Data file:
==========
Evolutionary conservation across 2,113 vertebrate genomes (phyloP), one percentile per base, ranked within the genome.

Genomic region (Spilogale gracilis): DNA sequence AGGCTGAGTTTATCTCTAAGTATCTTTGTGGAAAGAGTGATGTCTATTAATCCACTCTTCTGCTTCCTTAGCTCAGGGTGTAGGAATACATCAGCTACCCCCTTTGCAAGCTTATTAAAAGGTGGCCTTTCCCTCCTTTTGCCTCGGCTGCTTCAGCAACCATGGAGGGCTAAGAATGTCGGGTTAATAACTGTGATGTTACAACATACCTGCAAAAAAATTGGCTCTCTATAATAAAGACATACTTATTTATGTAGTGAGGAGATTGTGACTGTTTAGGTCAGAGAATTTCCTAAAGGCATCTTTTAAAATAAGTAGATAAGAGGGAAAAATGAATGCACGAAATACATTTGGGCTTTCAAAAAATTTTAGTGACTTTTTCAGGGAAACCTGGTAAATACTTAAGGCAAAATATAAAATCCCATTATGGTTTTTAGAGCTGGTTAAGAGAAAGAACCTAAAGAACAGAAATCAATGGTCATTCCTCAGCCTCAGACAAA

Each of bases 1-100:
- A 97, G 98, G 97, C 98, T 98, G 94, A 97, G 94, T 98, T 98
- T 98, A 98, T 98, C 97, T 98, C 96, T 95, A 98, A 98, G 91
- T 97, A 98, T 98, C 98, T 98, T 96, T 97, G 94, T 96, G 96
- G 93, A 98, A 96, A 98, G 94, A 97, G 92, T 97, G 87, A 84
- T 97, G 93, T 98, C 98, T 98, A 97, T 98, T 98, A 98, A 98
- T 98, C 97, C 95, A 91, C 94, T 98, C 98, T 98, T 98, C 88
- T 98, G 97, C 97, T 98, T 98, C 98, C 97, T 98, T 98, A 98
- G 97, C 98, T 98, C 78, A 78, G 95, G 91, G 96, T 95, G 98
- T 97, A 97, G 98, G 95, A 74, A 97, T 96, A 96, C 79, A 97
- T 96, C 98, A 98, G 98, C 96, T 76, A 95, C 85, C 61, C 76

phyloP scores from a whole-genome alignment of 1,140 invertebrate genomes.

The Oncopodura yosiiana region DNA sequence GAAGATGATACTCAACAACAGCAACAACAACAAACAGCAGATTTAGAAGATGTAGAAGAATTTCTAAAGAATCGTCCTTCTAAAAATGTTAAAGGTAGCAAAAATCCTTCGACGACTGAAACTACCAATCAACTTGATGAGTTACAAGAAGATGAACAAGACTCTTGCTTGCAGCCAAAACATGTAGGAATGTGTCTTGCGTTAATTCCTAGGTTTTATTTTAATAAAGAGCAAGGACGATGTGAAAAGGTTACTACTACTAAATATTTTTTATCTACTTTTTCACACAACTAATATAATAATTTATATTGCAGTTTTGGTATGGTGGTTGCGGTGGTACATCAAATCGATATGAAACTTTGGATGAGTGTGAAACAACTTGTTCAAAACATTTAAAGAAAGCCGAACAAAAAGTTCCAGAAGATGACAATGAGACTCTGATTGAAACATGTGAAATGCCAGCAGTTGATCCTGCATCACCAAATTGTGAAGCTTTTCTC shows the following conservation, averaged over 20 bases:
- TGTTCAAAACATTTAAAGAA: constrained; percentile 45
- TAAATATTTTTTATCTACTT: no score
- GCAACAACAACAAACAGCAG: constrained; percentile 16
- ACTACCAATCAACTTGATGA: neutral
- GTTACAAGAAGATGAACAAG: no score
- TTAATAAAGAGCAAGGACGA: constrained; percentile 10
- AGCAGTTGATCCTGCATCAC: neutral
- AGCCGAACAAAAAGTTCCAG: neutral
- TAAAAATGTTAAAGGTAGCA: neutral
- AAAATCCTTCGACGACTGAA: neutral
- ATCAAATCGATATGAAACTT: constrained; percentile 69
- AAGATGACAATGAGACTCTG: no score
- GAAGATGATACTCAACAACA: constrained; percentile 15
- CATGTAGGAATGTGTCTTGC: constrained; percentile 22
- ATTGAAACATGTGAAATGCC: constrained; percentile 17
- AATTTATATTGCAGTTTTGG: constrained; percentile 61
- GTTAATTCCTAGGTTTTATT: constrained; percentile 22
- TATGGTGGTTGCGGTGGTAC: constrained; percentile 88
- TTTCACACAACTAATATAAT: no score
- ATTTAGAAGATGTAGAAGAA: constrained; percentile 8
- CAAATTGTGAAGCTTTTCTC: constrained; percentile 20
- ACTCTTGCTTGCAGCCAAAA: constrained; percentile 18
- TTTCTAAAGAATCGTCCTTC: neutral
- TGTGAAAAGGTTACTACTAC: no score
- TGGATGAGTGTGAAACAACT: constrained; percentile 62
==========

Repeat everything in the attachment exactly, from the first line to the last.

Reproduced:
Evolutionary conservation across 2,113 vertebrate genomes (phyloP), one percentile per base, ranked within the genome.

Genomic region (Spilogale gracilis): DNA sequence AGGCTGAGTTTATCTCTAAGTATCTTTGTGGAAAGAGTGATGTCTATTAATCCACTCTTCTGCTTCCTTAGCTCAGGGTGTAGGAATACATCAGCTACCCCCTTTGCAAGCTTATTAAAAGGTGGCCTTTCCCTCCTTTTGCCTCGGCTGCTTCAGCAACCATGGAGGGCTAAGAATGTCGGGTTAATAACTGTGATGTTACAACATACCTGCAAAAAAATTGGCTCTCTATAATAAAGACATACTTATTTATGTAGTGAGGAGATTGTGACTGTTTAGGTCAGAGAATTTCCTAAAGGCATCTTTTAAAATAAGTAGATAAGAGGGAAAAATGAATGCACGAAATACATTTGGGCTTTCAAAAAATTTTAGTGACTTTTTCAGGGAAACCTGGTAAATACTTAAGGCAAAATATAAAATCCCATTATGGTTTTTAGAGCTGGTTAAGAGAAAGAACCTAAAGAACAGAAATCAATGGTCATTCCTCAGCCTCAGACAAA

Each of bases 1-100:
- A 97, G 98, G 97, C 98, T 98, G 94, A 97, G 94, T 98, T 98
- T 98, A 98, T 98, C 97, T 98, C 96, T 95, A 98, A 98, G 91
- T 97, A 98, T 98, C 98, T 98, T 96, T 97, G 94, T 96, G 96
- G 93, A 98, A 96, A 98, G 94, A 97, G 92, T 97, G 87, A 84
- T 97, G 93, T 98, C 98, T 98, A 97, T 98, T 98, A 98, A 98
- T 98, C 97, C 95, A 91, C 94, T 98, C 98, T 98, T 98, C 88
- T 98, G 97, C 97, T 98, T 98, C 98, C 97, T 98, T 98, A 98
- G 97, C 98, T 98, C 78, A 78, G 95, G 91, G 96, T 95, G 98
- T 97, A 97, G 98, G 95, A 74, A 97, T 96, A 96, C 79, A 97
- T 96, C 98, A 98, G 98, C 96, T 76, A 95, C 85, C 61, C 76

phyloP scores from a whole-genome alignment of 1,140 invertebrate genomes.

The Oncopodura yosiiana region DNA sequence GAAGATGATACTCAACAACAGCAACAACAACAAACAGCAGATTTAGAAGATGTAGAAGAATTTCTAAAGAATCGTCCTTCTAAAAATGTTAAAGGTAGCAAAAATCCTTCGACGACTGAAACTACCAATCAACTTGATGAGTTACAAGAAGATGAACAAGACTCTTGCTTGCAGCCAAAACATGTAGGAATGTGTCTTGCGTTAATTCCTAGGTTTTATTTTAATAAAGAGCAAGGACGATGTGAAAAGGTTACTACTACTAAATATTTTTTATCTACTTTTTCACACAACTAATATAATAATTTATATTGCAGTTTTGGTATGGTGGTTGCGGTGGTACATCAAATCGATATGAAACTTTGGATGAGTGTGAAACAACTTGTTCAAAACATTTAAAGAAAGCCGAACAAAAAGTTCCAGAAGATGACAATGAGACTCTGATTGAAACATGTGAAATGCCAGCAGTTGATCCTGCATCACCAAATTGTGAAGCTTTTCTC shows the following conservation, averaged over 20 bases:
- TGTTCAAAACATTTAAAGAA: constrained; percentile 45
- TAAATATTTTTTATCTACTT: no score
- GCAACAACAACAAACAGCAG: constrained; percentile 16
- ACTACCAATCAACTTGATGA: neutral
- GTTACAAGAAGATGAACAAG: no score
- TTAATAAAGAGCAAGGACGA: constrained; percentile 10
- AGCAGTTGATCCTGCATCAC: neutral
- AGCCGAACAAAAAGTTCCAG: neutral
- TAAAAATGTTAAAGGTAGCA: neutral
- AAAATCCTTCGACGACTGAA: neutral
- ATCAAATCGATATGAAACTT: constrained; percentile 69
- AAGATGACAATGAGACTCTG: no score
- GAAGATGATACTCAACAACA: constrained; percentile 15
- CATGTAGGAATGTGTCTTGC: constrained; percentile 22
- ATTGAAACATGTGAAATGCC: constrained; percentile 17
- AATTTATATTGCAGTTTTGG: constrained; percentile 61
- GTTAATTCCTAGGTTTTATT: constrained; percentile 22
- TATGGTGGTTGCGGTGGTAC: constrained; percentile 88
- TTTCACACAACTAATATAAT: no score
- ATTTAGAAGATGTAGAAGAA: constrained; percentile 8
- CAAATTGTGAAGCTTTTCTC: constrained; percentile 20
- ACTCTTGCTTGCAGCCAAAA: constrained; percentile 18
- TTTCTAAAGAATCGTCCTTC: neutral
- TGTGAAAAGGTTACTACTAC: no score
- TGGATGAGTGTGAAACAACT: constrained; percentile 62